Take Me Home Tonight (**½)

A love letter to the comedies of the 1980’s, Take Me Home Tonight isn’t quite sure if it also wants to be a parody as well.  As such, this well intentioned comedy comes across as having a bit of an identity crisis.  At times, it wants to just be as close as it can to the types of laughers that came out in the 80’s (especially those dealing with uncertainty about the future and massive all night long parties), but at times it also seems to be playing some of the references for laughs.  The filmmakers would have had a more successful flick if they chose which direction to go in and just stuck with it.  As it stands, they ended up with a pretty amusing movie (featuring charming work from Topher Grace, ironically the star of That 70’s Show when this offer came along), just one that could have been better than it ended up being.

Matt (Grace) is a recent MIT grad working at Suncoast Video while he tries to figure out what he wants to do with his life.  When his high school crush Tori Frederking (Teresa Palmer) walks into the store around Labor Day weekend, he pretends to be an employee at Goldman Sachs and gets invited to a party she’ll be attending.  Along with his twin sister Wendy (Anna Faris) and best friend Barry (Dan Fogler), Matt goes to the wild party (and party that follows) to try and win Tori.  Each character will have to deal with some life issues and decide if now is the time to grow up (just like in those 80’s comedies), but nothing is taken too seriously in the movie.  It’s got an excellent feel for the time, and tells a charming story.  It just never completely follows through on it and ends up leaving you wanting more than it’s got.  Some movies can do that successfully, this one however could not.  The point at which the flick ends is a natural one, but you get the sense that the full story has not been told, and that’s a bit of a letdown.

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Topher Grace is almost perfect as the 80’s style protagonist.  Earnest and funny, not quite a nerd but definitely an outsider…someone whom Lloyd Dobbler would likely see a kindred spirit in. Grace is able to flesh out his character more than anyone else in the film, and that’s important, because all would be lost if we weren’t invested in his quest.  He gives it his all.  As for the others, Faris is pretty much wasted, which is a shame considering she may be the best comedic actor of the group.  Fogler is sometimes funny but sometimes annoying; though I must say he bore a striking resemblance to 80’s movie sidekick Curtis Armstrong (it’s more or less exactly that type of role).  As the love interest, Palmer is pretty good, though she never really gets to do a whole lot.  The other supporting roles are filled with familiar faces like Michael Beihn, Michael Ian Black, Demetri Martin, Lucy Punch, Chris Pratt, and Michelle Trachtenberg, but they are all barely in the flick.  The movie lives and dies on Grace, and it mostly lives.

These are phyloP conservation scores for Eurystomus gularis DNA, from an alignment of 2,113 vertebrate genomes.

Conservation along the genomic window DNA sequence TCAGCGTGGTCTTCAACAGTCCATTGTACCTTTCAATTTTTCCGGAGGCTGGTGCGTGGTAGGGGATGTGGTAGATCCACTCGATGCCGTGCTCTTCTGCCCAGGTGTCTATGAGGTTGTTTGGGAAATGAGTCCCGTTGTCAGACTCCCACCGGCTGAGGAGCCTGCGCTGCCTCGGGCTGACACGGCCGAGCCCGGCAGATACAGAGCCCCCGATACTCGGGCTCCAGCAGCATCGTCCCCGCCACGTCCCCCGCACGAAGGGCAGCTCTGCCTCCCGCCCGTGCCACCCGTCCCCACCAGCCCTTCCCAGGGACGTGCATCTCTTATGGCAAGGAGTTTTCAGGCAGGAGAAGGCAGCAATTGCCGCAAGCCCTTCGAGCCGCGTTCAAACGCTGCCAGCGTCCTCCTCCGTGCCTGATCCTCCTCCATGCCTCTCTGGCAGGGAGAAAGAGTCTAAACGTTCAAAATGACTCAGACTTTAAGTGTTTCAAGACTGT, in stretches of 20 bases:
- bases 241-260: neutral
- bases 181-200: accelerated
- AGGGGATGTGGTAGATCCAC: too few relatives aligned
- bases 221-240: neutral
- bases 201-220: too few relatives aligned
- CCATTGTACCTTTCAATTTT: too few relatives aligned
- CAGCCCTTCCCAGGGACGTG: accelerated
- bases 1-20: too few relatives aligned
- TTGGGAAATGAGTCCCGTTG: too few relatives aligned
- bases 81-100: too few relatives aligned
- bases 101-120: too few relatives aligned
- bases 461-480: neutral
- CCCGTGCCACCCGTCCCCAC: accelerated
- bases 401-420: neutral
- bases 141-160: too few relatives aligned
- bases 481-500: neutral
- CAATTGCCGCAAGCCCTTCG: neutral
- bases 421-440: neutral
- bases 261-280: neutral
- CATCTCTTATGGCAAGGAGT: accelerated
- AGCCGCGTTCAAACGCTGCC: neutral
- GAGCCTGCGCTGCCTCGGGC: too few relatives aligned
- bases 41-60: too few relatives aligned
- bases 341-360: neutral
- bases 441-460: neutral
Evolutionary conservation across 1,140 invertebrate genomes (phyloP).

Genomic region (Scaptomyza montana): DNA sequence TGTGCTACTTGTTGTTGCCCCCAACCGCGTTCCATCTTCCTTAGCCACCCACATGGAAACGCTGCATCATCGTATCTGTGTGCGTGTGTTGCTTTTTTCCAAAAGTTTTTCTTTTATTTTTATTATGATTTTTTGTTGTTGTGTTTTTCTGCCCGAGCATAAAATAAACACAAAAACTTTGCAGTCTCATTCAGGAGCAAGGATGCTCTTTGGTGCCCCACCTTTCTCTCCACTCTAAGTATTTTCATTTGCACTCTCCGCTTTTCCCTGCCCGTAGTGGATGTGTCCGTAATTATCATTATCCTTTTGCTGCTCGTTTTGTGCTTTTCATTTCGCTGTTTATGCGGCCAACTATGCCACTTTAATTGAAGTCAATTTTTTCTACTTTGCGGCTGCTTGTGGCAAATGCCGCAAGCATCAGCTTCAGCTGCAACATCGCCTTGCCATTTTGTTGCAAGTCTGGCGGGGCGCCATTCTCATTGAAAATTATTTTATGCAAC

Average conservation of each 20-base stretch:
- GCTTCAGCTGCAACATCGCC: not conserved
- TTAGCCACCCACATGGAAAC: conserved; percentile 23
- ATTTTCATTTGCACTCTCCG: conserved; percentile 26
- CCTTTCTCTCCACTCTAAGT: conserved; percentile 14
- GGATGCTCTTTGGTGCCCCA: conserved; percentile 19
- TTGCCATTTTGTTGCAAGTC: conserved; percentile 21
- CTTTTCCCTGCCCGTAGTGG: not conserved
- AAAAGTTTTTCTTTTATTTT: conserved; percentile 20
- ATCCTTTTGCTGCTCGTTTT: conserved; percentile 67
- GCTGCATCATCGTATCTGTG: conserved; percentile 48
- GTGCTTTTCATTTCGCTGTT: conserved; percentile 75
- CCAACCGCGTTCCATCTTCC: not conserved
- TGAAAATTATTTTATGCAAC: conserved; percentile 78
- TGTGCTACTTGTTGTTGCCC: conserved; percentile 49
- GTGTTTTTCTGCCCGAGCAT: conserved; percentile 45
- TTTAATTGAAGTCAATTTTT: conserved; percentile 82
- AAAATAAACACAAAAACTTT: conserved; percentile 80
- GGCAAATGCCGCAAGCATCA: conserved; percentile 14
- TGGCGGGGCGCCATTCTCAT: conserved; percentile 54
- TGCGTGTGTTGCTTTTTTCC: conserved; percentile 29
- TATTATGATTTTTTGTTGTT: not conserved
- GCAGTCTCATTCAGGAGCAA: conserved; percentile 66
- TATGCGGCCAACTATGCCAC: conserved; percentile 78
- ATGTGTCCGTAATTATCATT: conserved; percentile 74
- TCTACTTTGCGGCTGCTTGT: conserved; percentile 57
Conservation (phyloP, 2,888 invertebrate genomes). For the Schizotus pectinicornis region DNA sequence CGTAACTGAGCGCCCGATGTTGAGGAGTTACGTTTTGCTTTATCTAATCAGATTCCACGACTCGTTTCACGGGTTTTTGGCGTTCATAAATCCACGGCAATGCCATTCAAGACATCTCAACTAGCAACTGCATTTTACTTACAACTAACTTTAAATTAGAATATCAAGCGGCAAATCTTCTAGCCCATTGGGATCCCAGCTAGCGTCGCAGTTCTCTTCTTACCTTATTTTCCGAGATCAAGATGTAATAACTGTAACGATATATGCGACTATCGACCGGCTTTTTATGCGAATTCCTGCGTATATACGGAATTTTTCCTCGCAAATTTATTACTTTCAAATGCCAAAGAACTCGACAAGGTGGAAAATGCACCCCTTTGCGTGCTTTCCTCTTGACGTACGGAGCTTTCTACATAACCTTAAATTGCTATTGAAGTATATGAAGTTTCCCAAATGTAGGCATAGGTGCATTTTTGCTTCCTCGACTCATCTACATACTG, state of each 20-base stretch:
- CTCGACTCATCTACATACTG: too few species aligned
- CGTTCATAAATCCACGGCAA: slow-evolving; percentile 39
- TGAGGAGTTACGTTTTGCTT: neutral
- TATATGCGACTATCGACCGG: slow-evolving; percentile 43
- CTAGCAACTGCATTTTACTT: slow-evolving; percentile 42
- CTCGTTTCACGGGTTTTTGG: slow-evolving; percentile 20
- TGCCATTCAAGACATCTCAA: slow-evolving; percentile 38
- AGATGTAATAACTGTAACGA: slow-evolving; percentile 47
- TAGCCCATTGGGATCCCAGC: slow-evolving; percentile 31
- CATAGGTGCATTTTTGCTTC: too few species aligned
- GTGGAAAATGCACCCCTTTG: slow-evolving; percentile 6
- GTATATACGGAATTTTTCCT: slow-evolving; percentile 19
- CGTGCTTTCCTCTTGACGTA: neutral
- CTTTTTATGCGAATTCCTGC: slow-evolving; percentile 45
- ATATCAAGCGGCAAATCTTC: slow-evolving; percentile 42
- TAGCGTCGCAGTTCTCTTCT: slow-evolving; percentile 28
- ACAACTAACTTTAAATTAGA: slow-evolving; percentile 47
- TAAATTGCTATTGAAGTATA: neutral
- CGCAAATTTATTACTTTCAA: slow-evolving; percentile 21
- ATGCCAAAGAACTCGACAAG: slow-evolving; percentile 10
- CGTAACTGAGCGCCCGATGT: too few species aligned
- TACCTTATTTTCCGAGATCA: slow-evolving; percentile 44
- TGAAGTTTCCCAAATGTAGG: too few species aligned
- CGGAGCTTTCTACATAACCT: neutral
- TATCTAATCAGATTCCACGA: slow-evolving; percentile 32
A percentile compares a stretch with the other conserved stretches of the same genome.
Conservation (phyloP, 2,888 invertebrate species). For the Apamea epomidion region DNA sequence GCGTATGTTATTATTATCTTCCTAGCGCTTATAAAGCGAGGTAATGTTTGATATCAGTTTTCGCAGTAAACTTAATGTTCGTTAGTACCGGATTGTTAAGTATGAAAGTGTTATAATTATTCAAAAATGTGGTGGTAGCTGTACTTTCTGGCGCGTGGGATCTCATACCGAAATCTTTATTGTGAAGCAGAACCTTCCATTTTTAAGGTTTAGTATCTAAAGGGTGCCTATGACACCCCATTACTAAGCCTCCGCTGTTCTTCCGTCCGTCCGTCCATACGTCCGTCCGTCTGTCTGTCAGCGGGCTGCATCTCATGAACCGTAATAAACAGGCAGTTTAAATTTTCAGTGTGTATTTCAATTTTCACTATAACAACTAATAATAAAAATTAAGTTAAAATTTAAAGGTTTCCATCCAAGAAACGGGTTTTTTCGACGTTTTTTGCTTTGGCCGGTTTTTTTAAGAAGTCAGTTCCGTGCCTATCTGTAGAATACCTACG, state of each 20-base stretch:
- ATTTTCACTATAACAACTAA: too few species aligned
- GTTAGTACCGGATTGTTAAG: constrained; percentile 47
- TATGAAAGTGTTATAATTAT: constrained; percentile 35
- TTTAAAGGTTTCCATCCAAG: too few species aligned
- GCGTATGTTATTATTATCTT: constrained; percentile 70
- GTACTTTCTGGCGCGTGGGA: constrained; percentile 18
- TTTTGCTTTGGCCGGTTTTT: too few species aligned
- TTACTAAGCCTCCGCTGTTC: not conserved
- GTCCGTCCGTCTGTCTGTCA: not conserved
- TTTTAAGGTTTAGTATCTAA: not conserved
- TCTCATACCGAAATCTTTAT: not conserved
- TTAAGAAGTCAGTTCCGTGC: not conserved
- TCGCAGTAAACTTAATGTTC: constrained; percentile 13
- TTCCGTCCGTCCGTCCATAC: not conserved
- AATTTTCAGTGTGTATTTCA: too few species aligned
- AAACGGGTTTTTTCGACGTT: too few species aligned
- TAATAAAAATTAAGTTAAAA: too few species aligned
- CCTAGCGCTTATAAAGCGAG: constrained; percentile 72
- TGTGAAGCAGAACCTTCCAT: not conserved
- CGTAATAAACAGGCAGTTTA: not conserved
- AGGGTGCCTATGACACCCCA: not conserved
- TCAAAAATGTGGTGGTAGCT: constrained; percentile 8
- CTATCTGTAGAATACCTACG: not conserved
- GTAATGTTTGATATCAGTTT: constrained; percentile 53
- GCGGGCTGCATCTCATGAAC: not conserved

Director Michael Dowse does a fair enough job with the direction, keeping things moving while also managing to always make it “feel 80’s”.  There’s nothing to write home about in terms of his work, but he didn’t do anything wrong really.  The reason the film isn’t a complete success is the script, written by Jackie and Jeff Filgo (ironically of ‘That 70’s Show’ fame as well) with story credits to star Topher Grace and Gordon Kaywin.  As previously mentioned, they can’t decide if they’re poking fun at the era or not.  They mostly aren’t, but the moments that they do ring false because of it.  They shot themselves in the foot a bit with that, though ultimately it doesn’t destroy the movie, just wounds it a bit.

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I did enjoy Take Me Home Tonight, but it was missing that special something that makes a comedy memorable.  I do recommend fans of 80’s comedies to check this out, if only to compare and contrast.  There’s things to like here, and some very charming moments (most of the falling in love between Grace and Palmer is very well done and believable, if a bit rushed), but there’s too few to really call this a success.  I liked the film, but I found myself wishing it was slightly better than it ultimately was.

About Joey Magidson

When he’s not obsessing over new Oscar predictions on a weekly basis, Joey is seeing between 300 and 350 movies a year. He views the best in order to properly analyze the awards race/season each year, but he also watches the worst for reasons he mostly sums up as "so you all don't have to". In his spare time, you can usually find him complaining about the Jets or the Mets. Still, he lives and dies by film. Joey's a voting member of Indiewire's Criticwire Network as well as the Internet Film Critics Association.